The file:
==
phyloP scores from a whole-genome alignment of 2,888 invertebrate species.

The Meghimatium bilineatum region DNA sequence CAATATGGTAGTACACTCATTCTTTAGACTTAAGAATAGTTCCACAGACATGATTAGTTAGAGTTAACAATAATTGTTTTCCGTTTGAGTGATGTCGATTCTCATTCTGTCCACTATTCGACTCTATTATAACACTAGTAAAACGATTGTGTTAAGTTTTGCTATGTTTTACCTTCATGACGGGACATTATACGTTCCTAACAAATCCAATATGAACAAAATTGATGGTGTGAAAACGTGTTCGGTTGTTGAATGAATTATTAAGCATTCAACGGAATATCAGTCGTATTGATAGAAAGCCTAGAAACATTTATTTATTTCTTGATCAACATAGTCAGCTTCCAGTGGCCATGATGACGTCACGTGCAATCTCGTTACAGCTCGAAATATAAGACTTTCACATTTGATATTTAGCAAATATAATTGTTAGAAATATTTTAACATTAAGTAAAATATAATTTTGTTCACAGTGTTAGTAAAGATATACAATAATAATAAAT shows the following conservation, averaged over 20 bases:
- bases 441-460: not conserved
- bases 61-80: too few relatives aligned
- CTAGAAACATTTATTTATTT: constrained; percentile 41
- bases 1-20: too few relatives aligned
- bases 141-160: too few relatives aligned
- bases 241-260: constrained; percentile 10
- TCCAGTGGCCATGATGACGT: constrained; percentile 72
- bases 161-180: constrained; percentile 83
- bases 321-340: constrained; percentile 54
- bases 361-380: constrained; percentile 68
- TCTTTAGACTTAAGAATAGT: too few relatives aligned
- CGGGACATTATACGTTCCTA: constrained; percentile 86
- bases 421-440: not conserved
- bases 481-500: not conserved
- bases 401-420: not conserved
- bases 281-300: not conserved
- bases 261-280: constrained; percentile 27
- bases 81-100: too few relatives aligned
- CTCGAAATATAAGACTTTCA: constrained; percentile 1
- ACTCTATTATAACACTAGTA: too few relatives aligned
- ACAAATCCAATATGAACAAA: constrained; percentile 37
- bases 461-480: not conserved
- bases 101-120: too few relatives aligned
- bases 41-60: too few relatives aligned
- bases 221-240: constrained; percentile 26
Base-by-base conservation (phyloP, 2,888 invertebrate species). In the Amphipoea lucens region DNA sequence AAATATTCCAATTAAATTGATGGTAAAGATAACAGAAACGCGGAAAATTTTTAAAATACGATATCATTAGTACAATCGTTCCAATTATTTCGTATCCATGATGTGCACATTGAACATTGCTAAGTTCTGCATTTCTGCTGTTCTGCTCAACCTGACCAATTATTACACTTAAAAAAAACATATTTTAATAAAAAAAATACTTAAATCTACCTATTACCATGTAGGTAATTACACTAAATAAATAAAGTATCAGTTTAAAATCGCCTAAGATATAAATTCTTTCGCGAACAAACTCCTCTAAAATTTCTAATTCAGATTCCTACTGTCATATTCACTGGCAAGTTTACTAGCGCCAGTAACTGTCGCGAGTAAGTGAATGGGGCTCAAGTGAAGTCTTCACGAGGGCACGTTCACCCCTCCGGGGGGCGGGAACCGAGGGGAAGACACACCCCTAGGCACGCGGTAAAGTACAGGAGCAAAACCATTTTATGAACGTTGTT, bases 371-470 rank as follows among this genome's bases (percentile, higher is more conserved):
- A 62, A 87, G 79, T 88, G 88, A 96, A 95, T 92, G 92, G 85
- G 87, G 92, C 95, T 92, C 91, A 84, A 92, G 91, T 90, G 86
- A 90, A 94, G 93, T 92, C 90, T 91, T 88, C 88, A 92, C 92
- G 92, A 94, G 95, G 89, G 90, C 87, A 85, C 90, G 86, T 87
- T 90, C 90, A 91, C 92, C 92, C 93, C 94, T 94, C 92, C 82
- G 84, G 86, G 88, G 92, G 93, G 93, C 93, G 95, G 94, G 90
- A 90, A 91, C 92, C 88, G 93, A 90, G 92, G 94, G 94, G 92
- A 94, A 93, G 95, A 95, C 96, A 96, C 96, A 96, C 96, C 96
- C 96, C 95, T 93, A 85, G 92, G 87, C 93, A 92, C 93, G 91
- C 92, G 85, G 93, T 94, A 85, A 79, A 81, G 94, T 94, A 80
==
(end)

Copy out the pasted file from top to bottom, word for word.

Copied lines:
phyloP scores from a whole-genome alignment of 2,888 invertebrate species.

The Meghimatium bilineatum region DNA sequence CAATATGGTAGTACACTCATTCTTTAGACTTAAGAATAGTTCCACAGACATGATTAGTTAGAGTTAACAATAATTGTTTTCCGTTTGAGTGATGTCGATTCTCATTCTGTCCACTATTCGACTCTATTATAACACTAGTAAAACGATTGTGTTAAGTTTTGCTATGTTTTACCTTCATGACGGGACATTATACGTTCCTAACAAATCCAATATGAACAAAATTGATGGTGTGAAAACGTGTTCGGTTGTTGAATGAATTATTAAGCATTCAACGGAATATCAGTCGTATTGATAGAAAGCCTAGAAACATTTATTTATTTCTTGATCAACATAGTCAGCTTCCAGTGGCCATGATGACGTCACGTGCAATCTCGTTACAGCTCGAAATATAAGACTTTCACATTTGATATTTAGCAAATATAATTGTTAGAAATATTTTAACATTAAGTAAAATATAATTTTGTTCACAGTGTTAGTAAAGATATACAATAATAATAAAT shows the following conservation, averaged over 20 bases:
- bases 441-460: not conserved
- bases 61-80: too few relatives aligned
- CTAGAAACATTTATTTATTT: constrained; percentile 41
- bases 1-20: too few relatives aligned
- bases 141-160: too few relatives aligned
- bases 241-260: constrained; percentile 10
- TCCAGTGGCCATGATGACGT: constrained; percentile 72
- bases 161-180: constrained; percentile 83
- bases 321-340: constrained; percentile 54
- bases 361-380: constrained; percentile 68
- TCTTTAGACTTAAGAATAGT: too few relatives aligned
- CGGGACATTATACGTTCCTA: constrained; percentile 86
- bases 421-440: not conserved
- bases 481-500: not conserved
- bases 401-420: not conserved
- bases 281-300: not conserved
- bases 261-280: constrained; percentile 27
- bases 81-100: too few relatives aligned
- CTCGAAATATAAGACTTTCA: constrained; percentile 1
- ACTCTATTATAACACTAGTA: too few relatives aligned
- ACAAATCCAATATGAACAAA: constrained; percentile 37
- bases 461-480: not conserved
- bases 101-120: too few relatives aligned
- bases 41-60: too few relatives aligned
- bases 221-240: constrained; percentile 26
Base-by-base conservation (phyloP, 2,888 invertebrate species). In the Amphipoea lucens region DNA sequence AAATATTCCAATTAAATTGATGGTAAAGATAACAGAAACGCGGAAAATTTTTAAAATACGATATCATTAGTACAATCGTTCCAATTATTTCGTATCCATGATGTGCACATTGAACATTGCTAAGTTCTGCATTTCTGCTGTTCTGCTCAACCTGACCAATTATTACACTTAAAAAAAACATATTTTAATAAAAAAAATACTTAAATCTACCTATTACCATGTAGGTAATTACACTAAATAAATAAAGTATCAGTTTAAAATCGCCTAAGATATAAATTCTTTCGCGAACAAACTCCTCTAAAATTTCTAATTCAGATTCCTACTGTCATATTCACTGGCAAGTTTACTAGCGCCAGTAACTGTCGCGAGTAAGTGAATGGGGCTCAAGTGAAGTCTTCACGAGGGCACGTTCACCCCTCCGGGGGGCGGGAACCGAGGGGAAGACACACCCCTAGGCACGCGGTAAAGTACAGGAGCAAAACCATTTTATGAACGTTGTT, bases 371-470 rank as follows among this genome's bases (percentile, higher is more conserved):
- A 62, A 87, G 79, T 88, G 88, A 96, A 95, T 92, G 92, G 85
- G 87, G 92, C 95, T 92, C 91, A 84, A 92, G 91, T 90, G 86
- A 90, A 94, G 93, T 92, C 90, T 91, T 88, C 88, A 92, C 92
- G 92, A 94, G 95, G 89, G 90, C 87, A 85, C 90, G 86, T 87
- T 90, C 90, A 91, C 92, C 92, C 93, C 94, T 94, C 92, C 82
- G 84, G 86, G 88, G 92, G 93, G 93, C 93, G 95, G 94, G 90
- A 90, A 91, C 92, C 88, G 93, A 90, G 92, G 94, G 94, G 92
- A 94, A 93, G 95, A 95, C 96, A 96, C 96, A 96, C 96, C 96
- C 96, C 95, T 93, A 85, G 92, G 87, C 93, A 92, C 93, G 91
- C 92, G 85, G 93, T 94, A 85, A 79, A 81, G 94, T 94, A 80